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Moravian Sugar Cake can Spice up the Holidays

Baking a traditional Moravian treat might be a nice surprise for your relatives during the upcoming holidays.

It’s that time of year when the cinnamon is sprinkled and the turkeys scramble. Who doesn’t love the comfort foods of Thanksgiving?

There’s not one part of Thanksgiving dinner that I don’t like (well, with the exception of the gizzard!). A few of my favorites include buttery homemade whipped potatoes with turkey gravy, cranberry relish, creamed corn and, of course, spicy pumpkin pie topped with Cool Whip.

But another wonderful tradition in the Holtzhafer household is a pre-Thanksgiving treat called a “Moravian Sugar Cake.” The Lehigh Valley is full of Moravian history, so I thought it might be fun to share.

The Moravians are a group of people who originated in Moravia, which was part of eastern Czech Republic. As a lifestyle, Moravians valued music, missions, and Christian unity, according to Wikipedia on which our very own Emmaus Moravian Church is pictured!

“The movement that was to become the Moravian Church was started by Jan Hus (English: John Huss) in the late 14th century. … in doing so, the Moravians arguably became the first Protestant church.”

In 1727, the traditional “Lovefeast” began and has continued through present day.  

At the Emmaus Moravian Church, it’s a tradition to sell old-fashioned “Moravian Sugar Cakes” throughout the year. Typically they’re sold in the colder months (November and February) when the church kitchen is cooler to work in, says Melissa Heckman, an Emmaus Moravian Church member and also the organizer for the bake sales.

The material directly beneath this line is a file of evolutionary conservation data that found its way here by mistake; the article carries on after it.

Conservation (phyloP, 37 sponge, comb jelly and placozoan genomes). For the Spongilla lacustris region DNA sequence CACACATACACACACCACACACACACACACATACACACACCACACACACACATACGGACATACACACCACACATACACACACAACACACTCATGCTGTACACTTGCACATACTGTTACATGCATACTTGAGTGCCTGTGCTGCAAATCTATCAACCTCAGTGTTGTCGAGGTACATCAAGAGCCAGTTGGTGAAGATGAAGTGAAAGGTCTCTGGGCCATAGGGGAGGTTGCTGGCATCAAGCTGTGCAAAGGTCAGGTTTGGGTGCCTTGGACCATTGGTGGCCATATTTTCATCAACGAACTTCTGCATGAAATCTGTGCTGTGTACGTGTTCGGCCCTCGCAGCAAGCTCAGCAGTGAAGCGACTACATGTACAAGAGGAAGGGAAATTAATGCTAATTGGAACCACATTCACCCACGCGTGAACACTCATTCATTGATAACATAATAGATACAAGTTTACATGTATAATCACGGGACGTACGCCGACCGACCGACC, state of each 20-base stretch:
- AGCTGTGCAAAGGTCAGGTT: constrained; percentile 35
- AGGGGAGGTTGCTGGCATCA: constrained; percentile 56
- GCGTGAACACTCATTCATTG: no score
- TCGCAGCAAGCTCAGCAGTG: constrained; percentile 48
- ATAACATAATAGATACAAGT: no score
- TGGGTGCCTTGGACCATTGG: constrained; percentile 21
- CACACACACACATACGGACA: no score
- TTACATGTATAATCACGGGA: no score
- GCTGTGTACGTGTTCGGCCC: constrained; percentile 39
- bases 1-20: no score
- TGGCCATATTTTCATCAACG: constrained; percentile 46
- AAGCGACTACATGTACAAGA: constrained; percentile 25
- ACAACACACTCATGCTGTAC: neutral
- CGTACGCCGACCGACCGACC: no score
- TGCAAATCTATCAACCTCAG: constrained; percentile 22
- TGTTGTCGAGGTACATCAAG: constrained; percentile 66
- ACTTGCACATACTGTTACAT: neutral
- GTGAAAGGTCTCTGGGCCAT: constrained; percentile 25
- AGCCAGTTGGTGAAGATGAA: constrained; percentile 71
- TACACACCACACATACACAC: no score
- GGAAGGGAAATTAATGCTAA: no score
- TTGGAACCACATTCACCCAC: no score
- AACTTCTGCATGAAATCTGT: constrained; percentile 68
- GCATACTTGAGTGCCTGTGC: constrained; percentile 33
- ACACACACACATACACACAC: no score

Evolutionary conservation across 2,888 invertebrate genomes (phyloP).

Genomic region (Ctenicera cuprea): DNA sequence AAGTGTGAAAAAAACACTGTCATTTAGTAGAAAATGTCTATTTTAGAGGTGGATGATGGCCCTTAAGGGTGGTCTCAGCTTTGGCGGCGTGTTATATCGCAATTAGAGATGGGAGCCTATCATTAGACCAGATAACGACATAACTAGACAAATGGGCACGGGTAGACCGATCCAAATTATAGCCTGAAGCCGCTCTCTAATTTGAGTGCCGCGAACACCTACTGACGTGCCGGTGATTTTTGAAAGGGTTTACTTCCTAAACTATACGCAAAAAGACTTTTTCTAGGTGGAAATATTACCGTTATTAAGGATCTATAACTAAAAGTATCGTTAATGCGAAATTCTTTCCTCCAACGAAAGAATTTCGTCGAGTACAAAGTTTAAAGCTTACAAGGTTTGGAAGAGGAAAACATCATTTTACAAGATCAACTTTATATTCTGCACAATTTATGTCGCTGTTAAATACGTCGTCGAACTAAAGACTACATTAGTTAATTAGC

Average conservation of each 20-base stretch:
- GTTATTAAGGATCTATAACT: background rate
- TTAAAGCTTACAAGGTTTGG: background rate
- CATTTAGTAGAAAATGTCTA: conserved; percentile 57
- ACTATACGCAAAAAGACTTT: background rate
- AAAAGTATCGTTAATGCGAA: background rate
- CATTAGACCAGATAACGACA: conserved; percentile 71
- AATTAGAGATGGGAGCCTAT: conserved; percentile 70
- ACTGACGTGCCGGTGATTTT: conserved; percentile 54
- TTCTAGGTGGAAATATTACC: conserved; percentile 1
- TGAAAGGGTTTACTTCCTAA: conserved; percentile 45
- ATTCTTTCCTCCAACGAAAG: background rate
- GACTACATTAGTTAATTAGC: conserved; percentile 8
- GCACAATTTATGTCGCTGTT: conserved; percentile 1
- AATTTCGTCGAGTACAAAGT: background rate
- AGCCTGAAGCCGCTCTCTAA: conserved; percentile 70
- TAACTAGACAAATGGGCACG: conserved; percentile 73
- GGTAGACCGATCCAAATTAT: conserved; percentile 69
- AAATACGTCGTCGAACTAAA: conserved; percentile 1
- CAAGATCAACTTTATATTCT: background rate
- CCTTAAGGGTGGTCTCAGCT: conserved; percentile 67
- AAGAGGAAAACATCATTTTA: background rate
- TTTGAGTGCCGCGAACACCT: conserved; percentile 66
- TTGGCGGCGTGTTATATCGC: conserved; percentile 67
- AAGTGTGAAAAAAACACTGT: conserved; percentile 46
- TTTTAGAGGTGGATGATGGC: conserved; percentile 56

Heckman works with 10-15 other church members to bake and sell the traditional cakes and “Lovefeast buns” which consist of the same dough as the cakes, but are individually rolled and are topped with cinnamon and sugar rather than butter and brown sugar.

During each bake sale, approximately 200 Moravian Sugar Cakes and about 48 dozen Lovefeast buns are sold to raise money for the church.

According to Heckman, Lovefeast is celebrated several times throughout the year including the first Sunday in Advent, Christmas Eve, Mother’s Day and during their “Anniversary Sunday” in July. During the Lovefeast services, Lovefeast buns are served to the congregation. This is a Moravian tradition throughout the world.

In my latest venture to improve my skills in the kitchen, I decided to make my own attempt at baking a Moravian Sugar Cake.

If you’ve never tried to bake one, here are the simple steps you can take to make your own version of the Moravian Sugar Cake. Here's another recipe I found for Lovefeast buns. Perhaps you can bring them to Thanksgiving dinner as an alternative to all that pumpkin pie!

What’s your favorite Thanksgiving food? Share your recipes in the comments section below.

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